This is one of my favourite stories from Deep Roots.
“Le Petit Baton Rouge”
The strong smell of hot peppers and vinegar stings your eyes and nostrils when arriving at Avery Island, Louisiana.
You’re at the home of Tabasco Hot Sauce, south of Lafayette, Louisiana.
Avery Island is not an actual island. It is a rounded hill rising above the surrounding flat marsh. Its elevation is due to the underground salt dome beneath the “island.”
This salt dome led to development of the world’s most famous hot sauce. Salt is one the three major ingredients in Tabasco; the other two are vinegar and red peppers.
Home of numerous waterfowl species, hundreds of alligators, and beautiful plant life, Avery Island is a must-see destination for visitors to our diverse state. In addition to the flora and fauna of “The Island,” no trip is complete without touring the Tabasco plant.
A tour of the facility reveals how the ingredients are harvested and mixed. In the showroom, hundreds of Tabasco products are displayed in every size and type imaginable.
Rows of the tiny two-inch-long Tabasco bottles are arranged liked soldiers awaiting the order to charge. These mini-bottles are included in every “Meal Ready to Eat” used by the military.
These military meals are commonly called “M.R.E.’s” and they contain various entrees, condiments, and drink mixes, as well as a bottle of Tabasco.
On a recent trip to Ethiopia, I saw these small Tabasco bottles for sale in the markets. An Ethiopian friend said, “Those bottles came from the M.R.E.’s supplied by your government after our recent famine. Not knowing what Tabasco is, and not able to read English, they were originally sold in the markets as ‘women’s perfume’.”
We laughed as I envisioned an Ethiopian wife applying Tabasco to her neck in anticipation of a romantic evening. I then told my African friend of the name we call the M.R.E.’s: “Meals Rejected by Ethiopians.”
A few years ago while touring the Tabasco plant at Avery Island, I saw the little red stick, or “le petit baton rouge” as it is called in French. Every Tabasco pepper picker carries one in his or her hand.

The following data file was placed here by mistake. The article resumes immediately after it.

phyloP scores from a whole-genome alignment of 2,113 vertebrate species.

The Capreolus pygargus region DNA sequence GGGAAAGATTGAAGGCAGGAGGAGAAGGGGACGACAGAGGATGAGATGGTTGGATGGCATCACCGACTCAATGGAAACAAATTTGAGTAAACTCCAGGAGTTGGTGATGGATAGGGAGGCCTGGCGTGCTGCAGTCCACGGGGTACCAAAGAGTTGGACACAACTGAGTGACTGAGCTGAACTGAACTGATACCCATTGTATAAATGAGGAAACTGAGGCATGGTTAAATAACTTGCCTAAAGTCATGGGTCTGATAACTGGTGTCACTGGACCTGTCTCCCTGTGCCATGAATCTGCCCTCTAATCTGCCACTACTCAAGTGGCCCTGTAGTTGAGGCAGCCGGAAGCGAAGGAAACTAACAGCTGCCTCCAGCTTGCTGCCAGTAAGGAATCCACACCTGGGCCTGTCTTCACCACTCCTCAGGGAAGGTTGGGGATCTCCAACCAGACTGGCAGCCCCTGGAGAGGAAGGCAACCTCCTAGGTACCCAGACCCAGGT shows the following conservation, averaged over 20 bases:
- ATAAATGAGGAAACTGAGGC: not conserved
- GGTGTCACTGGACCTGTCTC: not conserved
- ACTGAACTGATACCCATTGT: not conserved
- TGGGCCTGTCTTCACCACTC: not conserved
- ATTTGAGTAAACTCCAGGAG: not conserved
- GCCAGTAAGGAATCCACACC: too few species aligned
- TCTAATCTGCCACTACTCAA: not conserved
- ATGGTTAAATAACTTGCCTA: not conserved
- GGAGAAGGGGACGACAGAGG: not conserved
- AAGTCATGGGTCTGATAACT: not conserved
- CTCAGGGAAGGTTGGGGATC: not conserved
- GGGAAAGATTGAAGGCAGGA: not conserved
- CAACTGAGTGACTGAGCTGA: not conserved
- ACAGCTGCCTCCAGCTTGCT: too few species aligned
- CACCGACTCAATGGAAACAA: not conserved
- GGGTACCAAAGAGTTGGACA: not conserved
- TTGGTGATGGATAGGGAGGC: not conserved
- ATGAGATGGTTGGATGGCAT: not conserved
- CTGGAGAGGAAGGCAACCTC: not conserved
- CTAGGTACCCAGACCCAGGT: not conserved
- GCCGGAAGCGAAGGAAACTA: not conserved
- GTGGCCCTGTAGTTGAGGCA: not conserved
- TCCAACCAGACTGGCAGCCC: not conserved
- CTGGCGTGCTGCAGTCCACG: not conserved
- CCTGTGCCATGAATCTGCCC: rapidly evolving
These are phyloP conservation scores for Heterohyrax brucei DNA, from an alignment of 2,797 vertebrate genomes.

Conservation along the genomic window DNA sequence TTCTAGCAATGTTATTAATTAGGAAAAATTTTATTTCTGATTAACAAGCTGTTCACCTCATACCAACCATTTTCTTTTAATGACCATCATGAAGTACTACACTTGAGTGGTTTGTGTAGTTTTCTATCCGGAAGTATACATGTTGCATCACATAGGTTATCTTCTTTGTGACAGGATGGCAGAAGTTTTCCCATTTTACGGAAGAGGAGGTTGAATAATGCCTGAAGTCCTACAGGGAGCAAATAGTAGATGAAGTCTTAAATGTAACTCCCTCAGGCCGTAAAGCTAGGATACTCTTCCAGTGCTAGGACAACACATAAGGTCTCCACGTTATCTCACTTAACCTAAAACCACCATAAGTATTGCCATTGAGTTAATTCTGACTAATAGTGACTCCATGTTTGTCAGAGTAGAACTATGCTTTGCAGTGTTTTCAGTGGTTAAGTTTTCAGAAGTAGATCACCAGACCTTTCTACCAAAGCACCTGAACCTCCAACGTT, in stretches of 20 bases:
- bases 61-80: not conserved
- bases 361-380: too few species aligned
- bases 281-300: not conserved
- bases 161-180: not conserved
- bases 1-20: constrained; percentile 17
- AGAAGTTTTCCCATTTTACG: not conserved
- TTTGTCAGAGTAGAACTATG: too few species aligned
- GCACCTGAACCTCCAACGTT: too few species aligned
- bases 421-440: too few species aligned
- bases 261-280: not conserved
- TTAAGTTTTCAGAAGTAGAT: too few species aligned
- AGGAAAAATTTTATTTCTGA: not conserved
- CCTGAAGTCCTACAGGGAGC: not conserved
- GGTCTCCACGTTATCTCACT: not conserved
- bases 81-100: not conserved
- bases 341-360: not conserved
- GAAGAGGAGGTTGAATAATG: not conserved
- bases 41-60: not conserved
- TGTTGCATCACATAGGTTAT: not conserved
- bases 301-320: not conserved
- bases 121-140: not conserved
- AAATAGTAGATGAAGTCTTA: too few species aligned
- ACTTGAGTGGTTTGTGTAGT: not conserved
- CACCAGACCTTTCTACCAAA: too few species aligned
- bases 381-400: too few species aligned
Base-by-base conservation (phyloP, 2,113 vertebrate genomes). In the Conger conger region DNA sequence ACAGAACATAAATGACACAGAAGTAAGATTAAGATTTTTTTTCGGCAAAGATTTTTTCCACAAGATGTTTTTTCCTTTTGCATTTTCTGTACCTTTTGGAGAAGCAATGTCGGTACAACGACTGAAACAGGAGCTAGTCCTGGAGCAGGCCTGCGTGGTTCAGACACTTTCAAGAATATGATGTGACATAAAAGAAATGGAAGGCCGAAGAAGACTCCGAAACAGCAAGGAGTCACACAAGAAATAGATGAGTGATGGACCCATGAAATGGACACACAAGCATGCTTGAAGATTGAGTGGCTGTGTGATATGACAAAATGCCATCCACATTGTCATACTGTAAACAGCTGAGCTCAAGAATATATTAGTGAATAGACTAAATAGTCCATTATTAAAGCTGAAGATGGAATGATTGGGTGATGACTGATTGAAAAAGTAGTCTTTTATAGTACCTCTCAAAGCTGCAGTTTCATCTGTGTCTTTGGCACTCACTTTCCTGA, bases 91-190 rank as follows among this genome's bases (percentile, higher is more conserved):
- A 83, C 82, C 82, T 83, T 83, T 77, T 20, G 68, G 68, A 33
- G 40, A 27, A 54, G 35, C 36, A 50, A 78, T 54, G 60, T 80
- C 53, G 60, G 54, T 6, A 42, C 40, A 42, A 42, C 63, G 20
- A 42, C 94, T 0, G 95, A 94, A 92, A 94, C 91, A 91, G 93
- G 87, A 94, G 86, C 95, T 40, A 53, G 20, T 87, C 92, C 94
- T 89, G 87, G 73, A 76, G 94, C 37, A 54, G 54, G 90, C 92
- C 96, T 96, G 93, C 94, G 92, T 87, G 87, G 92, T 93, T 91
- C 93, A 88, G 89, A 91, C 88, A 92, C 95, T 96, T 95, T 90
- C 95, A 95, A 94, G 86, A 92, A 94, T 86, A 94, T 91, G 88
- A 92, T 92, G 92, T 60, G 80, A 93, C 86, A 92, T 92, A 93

During the harvest, each worker holds the the red stick beside each pepper, ensuring the correct ripeness. This comparison process between the painted stick and the pepper results in the consistent taste of Tabasco sauce enjoyed the world over.
This stick, painted this very particular shade of red, is used as the standard for picking. The pickers carefully compare the fruit on the bush with the red stick. Only those with the correct coloration are picked—not green, not orange. Just the perfect red.
Here’s a neat application to “le petit baton rouge.” As the world looks at the followers of Jesus, they are looking for a difference in our lives that is caused by our Savior. They are not as interested in our churches, music, and preaching as they are in seeing this difference.
Here is what they are looking for: It’s a simple word called love. As folks look at our lives, they will compare us to the teachings and love of Jesus. In other words, they compare our fruit against the “le petit baton rouge” of the teachings of Jesus.
Jesus very clearly emphasized the defining mark (or color) of a Christian in John 13:34-35, “A new command I give you: Love one another. As I have loved you, so you must love one another. By this all men will know that you are my disciples, if you love one another.”
There it is: the fruit of my life as a follower of Jesus should be the color of love. A love that begins by loving those around me as in “Love one another . . . ”
But it’s also a love that refuses to stay indoors among its own kind. This “Jesus-kind of love” flows out in a ripple effect where lives are changed and enriched. Others are watching. They are using their petit baton rouges in judging and comparing our lives. But here’s the scary part: Jesus himself, the living Son of God, is also applying his red stick against our lives.
We can never come close in meeting his standard. He was perfect, is perfect, and will always be perfect. However, by growing closer and closer to Jesus… we will take on “His Color.”
… And His Color is always love. His “petit baton rouge” was not really petit (or little.) It was large—a large wooden cross—an instrument of death. And just like the Avery Island stick, it was dipped in red. The blood on that cross was from the very Son of God.
And here is the best part: He willingly went to that cross personally for you … willingly paying for your sins. What will you personally do about that?
A person has two simple choices: Embrace that love-gift of Jesus and commit your life and heart to Him personally… or walk by it rejecting the chance to be in relationship with the very Son of God.
It’s your choice. You hold the decision in your hand.
Or rather in your heart.
Here I am! I stand at the door and knock. If anyone hears my voice and opens the door, I will come in and eat with him, and he with me.